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The Actuary The magazine of the Institute & Faculty of Actuaries

Stop press: Pensions Bill

A massive yawn greeted the publication of the long-foreshadowed Pensions Bill last month. Prior to publication, employer organisations had warned that the Bill could destroy pensions provision by requiring cross-subsidy from healthy firms and schemes to those which are less healthy. Department for Work and Pensions secretary Andrew Smith sought to defuse this criticism by committing to moving to a risk-based contribution rate basis to the new Pensions Protection Fund as soon as possible.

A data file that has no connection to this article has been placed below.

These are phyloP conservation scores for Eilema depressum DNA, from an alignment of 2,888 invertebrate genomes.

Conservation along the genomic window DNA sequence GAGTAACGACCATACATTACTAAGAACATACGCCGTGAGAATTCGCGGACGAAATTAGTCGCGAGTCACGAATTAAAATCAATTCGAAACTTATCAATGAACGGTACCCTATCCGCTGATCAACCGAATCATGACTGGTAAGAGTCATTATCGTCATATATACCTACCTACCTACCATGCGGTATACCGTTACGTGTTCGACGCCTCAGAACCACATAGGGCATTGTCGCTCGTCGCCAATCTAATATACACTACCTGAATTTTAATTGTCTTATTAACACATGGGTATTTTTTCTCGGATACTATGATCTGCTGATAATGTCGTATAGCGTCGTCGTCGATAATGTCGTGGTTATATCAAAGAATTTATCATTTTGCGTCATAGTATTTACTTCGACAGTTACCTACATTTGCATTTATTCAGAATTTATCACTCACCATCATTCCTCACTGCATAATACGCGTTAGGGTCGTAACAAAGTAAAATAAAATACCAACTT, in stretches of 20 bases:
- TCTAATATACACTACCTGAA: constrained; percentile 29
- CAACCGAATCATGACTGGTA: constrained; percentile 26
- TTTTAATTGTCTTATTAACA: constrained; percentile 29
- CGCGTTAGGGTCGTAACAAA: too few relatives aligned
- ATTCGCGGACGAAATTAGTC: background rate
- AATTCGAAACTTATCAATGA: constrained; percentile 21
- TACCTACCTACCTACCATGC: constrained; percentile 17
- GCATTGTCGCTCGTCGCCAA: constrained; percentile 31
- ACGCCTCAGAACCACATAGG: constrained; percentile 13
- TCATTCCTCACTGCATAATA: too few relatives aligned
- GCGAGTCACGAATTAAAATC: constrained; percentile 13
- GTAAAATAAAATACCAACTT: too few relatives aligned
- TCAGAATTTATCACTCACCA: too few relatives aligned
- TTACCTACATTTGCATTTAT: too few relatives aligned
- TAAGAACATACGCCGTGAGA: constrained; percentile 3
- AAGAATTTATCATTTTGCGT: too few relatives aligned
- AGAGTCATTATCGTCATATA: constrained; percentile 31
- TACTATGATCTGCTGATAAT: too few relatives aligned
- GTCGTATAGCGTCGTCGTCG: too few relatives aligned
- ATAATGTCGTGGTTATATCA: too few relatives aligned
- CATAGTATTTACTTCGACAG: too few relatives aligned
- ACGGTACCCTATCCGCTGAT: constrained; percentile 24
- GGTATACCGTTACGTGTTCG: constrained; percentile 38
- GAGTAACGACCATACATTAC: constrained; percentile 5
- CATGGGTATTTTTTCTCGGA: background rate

This failed to allay completely fears which owed something to the disclosure of a record deficit by the equivalent US body – the Pensions Benefit Guaranty Corporation. All of the NAPF, PMI, and ACA also criticised the length and complexity of the draft Bill, which appeared to run counter to the government’s professed aspiration for simplification. While all agreed that the bill was well intentioned, this faint praise was accompanied by criticism of the apparent vacuum in government policy on pensions.

Of course, the challenges of pension provision in uncertain financial markets and against a background of uncertain retirement patterns and life expectancies are not simple. We hope to carry more considered digestion of the implications of the new Bill in the next issue of The Actuary.